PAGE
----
Scientists discovered a Venus-like world that might not be a hellhole from Mashable

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Based on what scientists have said about Venus, finding a world similar to it may not seem like a thrilling breakthrough in space research: Our neighboring planet’s surface is a hot, toxic world, with sulfuric acid rain and volcanoes.

But Venus might once have been an ocean world much like Earth before it devolved into a hellhole. Now two teams of international scientists have found a Venus-like planet not far from our own solar system, and they’re eager to know if it’s habitable. 

The so-called “exo-Venus,” a rocky exoplanet similar in size to Venus, is known as Gliese 12 b, a world just 40 light-years away in the constellation Pisces. Unlike the real Venus, which is about 900 degrees Fahrenheit because of a runaway greenhouse effect, researchers think it could have a much less hostile temperature. 

“We’ve found the nearest, transiting, temperate, Earth-size world … to date,” said Masayuki Kuzuhara, an assistant professor at the Astrobiology Center in Tokyo, who co-led one of the teams, in a statement. “Although we don’t yet know whether it possesses an atmosphere, we’ve been thinking of it as an exo-Venus, with similar size and energy received from its star as our planetary neighbour in the solar system.”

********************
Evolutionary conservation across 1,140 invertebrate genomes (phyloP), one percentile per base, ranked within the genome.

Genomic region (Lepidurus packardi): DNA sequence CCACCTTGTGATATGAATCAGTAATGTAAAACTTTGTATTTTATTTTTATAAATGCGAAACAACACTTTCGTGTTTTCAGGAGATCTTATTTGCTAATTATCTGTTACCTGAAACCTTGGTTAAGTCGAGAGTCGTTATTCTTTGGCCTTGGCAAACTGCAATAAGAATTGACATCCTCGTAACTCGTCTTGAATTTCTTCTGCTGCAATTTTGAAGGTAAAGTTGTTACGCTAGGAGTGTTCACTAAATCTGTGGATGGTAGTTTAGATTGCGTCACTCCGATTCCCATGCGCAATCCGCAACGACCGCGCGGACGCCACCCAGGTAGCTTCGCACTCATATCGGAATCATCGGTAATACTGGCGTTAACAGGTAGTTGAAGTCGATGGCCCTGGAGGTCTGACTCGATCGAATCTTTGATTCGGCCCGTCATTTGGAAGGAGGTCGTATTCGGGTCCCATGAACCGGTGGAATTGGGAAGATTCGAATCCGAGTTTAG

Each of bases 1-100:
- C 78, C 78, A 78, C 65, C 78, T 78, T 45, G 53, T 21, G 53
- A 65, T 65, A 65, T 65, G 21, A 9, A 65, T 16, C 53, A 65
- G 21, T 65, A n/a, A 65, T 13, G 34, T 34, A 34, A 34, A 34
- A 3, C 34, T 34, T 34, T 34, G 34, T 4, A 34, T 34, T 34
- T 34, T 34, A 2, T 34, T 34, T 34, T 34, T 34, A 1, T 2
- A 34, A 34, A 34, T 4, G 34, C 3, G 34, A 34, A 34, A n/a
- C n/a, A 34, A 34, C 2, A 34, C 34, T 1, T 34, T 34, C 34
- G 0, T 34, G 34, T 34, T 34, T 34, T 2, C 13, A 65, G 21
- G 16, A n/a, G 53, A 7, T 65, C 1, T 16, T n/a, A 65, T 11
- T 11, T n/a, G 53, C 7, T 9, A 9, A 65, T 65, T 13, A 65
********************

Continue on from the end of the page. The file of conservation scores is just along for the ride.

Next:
Scientists estimate the average surface temperature on Gliese 12 b could be about 107 degrees Fahrenheit.
Credit: NASA / JPL-Caltech / R. Hurt (Caltech-IPAC) illustration

Scientists discovered the exoplanet using NASA‘s TESS, short for Transiting Exoplanet Survey Satellite, and the European Space Agency’s Characterising Exoplanet Satellite, Cheops. Some of the findings are published in the Monthly Notices of the Royal Astronomical Society.

One year for Gliese 12 b is less than two weeks on Earth. That means it orbits extremely close to its host star. But the cool red dwarf star is about 27 percent the size of the sun, with a surface temperature about 40 percent cooler. Given Gliese 12 b’s distance, it gets about 1.6 times more energy from its star than Earth from the sun, according to the research. 

Scientists estimate the average surface temperature on an atmosphere-less Gliese 12 b could be about 107 degrees Fahrenheit, which may sound like a summer day in California’s Death Valley. Earth’s average surface temperature at sea level is just 59 degrees Fahrenheit

Scientists want to learn more about the atmospheric conditions of Gliese 12 b to know whether it could have liquid water.
Credit: NASA / JPL-Caltech / R. Hurt (Caltech-IPAC) diagram

That means in order for people to really know the climate of this uncharted world, they need more information about its atmosphere — or lack thereof. And there’s a range of possibilities: It could have conditions similar to Earth’s atmosphere, those more like Venus’, no atmosphere at all, or a different swaddle of gasses altogether. 

Knowing what’s in a planet’s atmosphere is important for scientists. NASA has playfully called Earth’s own atmosphere its “security blanket“: Without it, the type of life flourishing here wouldn’t exist. This cocoon holds oxygen in the air and filters out harmful ultraviolet radiation, all while keeping our world warm and livable. Furthermore, it creates pressure that allows liquid water to exist on Earth’s surface.

Water vapor has been discovered on gassy exoplanets before, but never for a rocky or terrestrial planet akin to Earth, Mars, Mercury, or Venus.

Learning Gliese 12 b’s atmospheric conditions could help determine whether this exo-Venus could hold water and potentially support life. Though scientists don’t yet know, the James Webb Space Telescope, which can peer into the atmospheres of distant worlds, could soon provide some answers. 

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